Kyrgyz private armies incite “permanent revolution”
With two bloody uprisings in just seven years, both of which resulted in leaders being toppled from power, it's no surprise that security has become a major concern in the Central Asian republic.
Amid accusations of police brutality and violence, the task of maintaining peace in Kyrgyzstan has been taken over by vigilante groups flooding the country's cities.
Young men, perfecting punches and kicks in amusement parks in the heart of the capital Bishkek, are a constant reminder of the non-compromising violence that has permeated Kyrgyzstan's street politics for the past decade.
While the Kyrgyz people are in the grips of a revolutionary hang-over, it has well grounded fears that the bellicose youngsters on the streets are not just serving the people's interests.
The punch lines strike at the heart of the country’s security problems. Two years ago, during the last Kyrgyz revolution, the police opened fire on protesters. Almost 70 were killed, forcing the president to step down. Since then, the country’s new authorities have effectively replaced the police with a cohort of vigilante groups.
The swelling ranks of the people’s guards
The guards patrol the streets at night and just are just a phone call away during the day. Organized in small cells, they are easily mobilized and managed.
Ironically, they're increasingly being trained by the very same security forces they are supposed to be filling in for.
“Both the Interior Ministry and the Ministry of Defense helped train our volunteers. And in times of need, when the police and the army are demoralized, we are ready to defend our country,” Erlan Dzhusupov told RT of the people's guards in Kyrgyzstan.
The new security arrangement was on full display during the recent presidential elections. In addition to observers and the regular police, each polling station had a group of heavily built men who called themselves the people's guards.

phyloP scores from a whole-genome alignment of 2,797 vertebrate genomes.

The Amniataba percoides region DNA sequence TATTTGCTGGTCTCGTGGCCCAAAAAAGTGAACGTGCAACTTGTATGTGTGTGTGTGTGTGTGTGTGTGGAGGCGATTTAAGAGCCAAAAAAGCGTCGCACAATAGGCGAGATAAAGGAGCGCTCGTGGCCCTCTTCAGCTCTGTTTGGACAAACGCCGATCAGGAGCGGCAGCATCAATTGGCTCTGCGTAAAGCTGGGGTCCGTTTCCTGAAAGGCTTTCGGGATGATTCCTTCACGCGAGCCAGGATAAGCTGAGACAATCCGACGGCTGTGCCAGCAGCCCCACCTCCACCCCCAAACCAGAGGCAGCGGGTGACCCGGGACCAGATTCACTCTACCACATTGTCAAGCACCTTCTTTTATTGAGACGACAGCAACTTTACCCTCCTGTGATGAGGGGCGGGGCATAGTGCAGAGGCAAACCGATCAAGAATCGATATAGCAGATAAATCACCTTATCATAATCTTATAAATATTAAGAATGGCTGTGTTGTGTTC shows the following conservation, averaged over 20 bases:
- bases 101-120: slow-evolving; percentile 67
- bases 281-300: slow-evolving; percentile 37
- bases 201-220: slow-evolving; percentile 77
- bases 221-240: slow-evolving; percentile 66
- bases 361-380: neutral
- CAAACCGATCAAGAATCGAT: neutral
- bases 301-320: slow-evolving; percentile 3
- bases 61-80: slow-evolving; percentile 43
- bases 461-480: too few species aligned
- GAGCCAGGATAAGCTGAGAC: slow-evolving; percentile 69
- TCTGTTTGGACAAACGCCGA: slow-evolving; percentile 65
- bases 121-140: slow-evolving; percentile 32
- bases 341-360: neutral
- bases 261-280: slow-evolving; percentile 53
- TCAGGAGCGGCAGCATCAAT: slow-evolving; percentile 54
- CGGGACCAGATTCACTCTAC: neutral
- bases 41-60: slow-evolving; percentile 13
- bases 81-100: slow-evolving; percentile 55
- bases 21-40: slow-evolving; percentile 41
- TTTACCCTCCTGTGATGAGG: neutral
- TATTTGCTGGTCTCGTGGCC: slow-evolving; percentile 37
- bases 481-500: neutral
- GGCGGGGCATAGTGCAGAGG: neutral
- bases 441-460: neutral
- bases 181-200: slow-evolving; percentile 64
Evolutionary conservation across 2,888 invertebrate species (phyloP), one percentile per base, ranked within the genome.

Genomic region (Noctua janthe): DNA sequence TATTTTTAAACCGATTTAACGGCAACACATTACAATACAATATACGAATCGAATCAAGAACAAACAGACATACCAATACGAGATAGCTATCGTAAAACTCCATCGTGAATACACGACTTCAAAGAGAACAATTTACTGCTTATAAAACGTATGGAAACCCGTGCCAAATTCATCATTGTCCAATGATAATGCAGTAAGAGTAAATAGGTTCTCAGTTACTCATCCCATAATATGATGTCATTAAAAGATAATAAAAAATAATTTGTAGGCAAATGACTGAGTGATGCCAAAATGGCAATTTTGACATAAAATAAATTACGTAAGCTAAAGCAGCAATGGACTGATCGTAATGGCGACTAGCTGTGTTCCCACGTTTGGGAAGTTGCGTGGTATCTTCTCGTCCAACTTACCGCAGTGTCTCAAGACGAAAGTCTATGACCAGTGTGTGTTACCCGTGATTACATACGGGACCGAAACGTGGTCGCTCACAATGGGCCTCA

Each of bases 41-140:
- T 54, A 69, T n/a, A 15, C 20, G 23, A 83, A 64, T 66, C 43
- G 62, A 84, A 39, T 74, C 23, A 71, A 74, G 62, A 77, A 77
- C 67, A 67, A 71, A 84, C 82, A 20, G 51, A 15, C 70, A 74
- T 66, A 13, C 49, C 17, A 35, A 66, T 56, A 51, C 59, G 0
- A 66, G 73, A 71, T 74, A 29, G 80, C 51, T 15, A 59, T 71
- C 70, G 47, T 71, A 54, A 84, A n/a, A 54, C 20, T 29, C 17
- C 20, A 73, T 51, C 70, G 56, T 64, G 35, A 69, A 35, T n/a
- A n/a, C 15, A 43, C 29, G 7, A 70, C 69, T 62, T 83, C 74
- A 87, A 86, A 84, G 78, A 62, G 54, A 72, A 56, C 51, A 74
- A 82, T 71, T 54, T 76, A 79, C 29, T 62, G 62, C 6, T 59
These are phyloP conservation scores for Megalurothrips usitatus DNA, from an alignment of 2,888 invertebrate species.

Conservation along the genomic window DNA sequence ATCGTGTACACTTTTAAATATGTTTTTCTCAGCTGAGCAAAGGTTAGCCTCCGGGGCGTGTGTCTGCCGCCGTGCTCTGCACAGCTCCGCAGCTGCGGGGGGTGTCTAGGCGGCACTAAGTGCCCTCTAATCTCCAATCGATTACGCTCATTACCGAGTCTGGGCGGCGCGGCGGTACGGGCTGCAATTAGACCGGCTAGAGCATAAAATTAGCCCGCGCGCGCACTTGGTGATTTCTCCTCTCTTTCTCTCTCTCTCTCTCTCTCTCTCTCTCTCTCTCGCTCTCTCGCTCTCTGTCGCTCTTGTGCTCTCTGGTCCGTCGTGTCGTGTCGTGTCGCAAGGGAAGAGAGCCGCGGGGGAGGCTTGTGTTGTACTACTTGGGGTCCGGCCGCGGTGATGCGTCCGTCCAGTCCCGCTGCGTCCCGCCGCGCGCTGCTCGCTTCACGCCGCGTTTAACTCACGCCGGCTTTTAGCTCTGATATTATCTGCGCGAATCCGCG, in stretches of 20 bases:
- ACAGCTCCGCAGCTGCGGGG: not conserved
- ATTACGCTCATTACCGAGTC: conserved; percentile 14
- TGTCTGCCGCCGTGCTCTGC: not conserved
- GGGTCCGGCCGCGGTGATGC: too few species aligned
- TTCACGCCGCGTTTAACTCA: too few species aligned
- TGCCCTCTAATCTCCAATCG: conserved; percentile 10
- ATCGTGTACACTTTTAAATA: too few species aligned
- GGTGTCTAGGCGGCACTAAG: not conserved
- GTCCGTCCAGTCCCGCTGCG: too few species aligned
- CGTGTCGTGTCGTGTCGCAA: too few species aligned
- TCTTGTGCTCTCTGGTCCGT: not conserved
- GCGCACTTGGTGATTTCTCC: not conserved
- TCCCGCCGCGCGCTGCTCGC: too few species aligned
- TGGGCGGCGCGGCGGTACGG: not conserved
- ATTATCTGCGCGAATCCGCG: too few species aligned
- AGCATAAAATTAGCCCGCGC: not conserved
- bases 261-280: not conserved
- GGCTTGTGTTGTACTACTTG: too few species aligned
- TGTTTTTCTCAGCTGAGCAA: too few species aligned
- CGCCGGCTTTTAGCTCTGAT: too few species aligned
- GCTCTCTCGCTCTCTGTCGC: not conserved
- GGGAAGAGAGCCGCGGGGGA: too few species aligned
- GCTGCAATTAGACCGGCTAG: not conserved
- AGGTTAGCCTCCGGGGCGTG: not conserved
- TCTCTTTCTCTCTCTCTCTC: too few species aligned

Every candidate in the Kyrgyz elections has extolled democracy and the rule of law. But in order to guarantee these progressive values work in their favor, many of them have chosen to rely on physical brawn rather than political force.
The country’s former interior minister says reviling the regular police gives the new authorities an excuse to maintain their own private armies amid fears public discontent could once again boil over.
“Under the pretext that the police are demoralized, the new authorities are creating their own security units whose primary goal is not to enforce the law for all, but rather to protect the private interests of their bosses,” warns Omurbek Suvanaliev, a former Interior Minister.
The succession of revolutions has also led to a rise in the number of private security agencies. At a shooting gallery in the center of Bishkek, guards regularly engage in target practice. During the last revolution, protesters raided several army depots and many of the weapons are still at large.
“It's true that our business grows in times of instability, but we are really tired of all these revolutions. What we need is stable economic development and evolution,” a private security agency owner Sergey Zazulya told RT.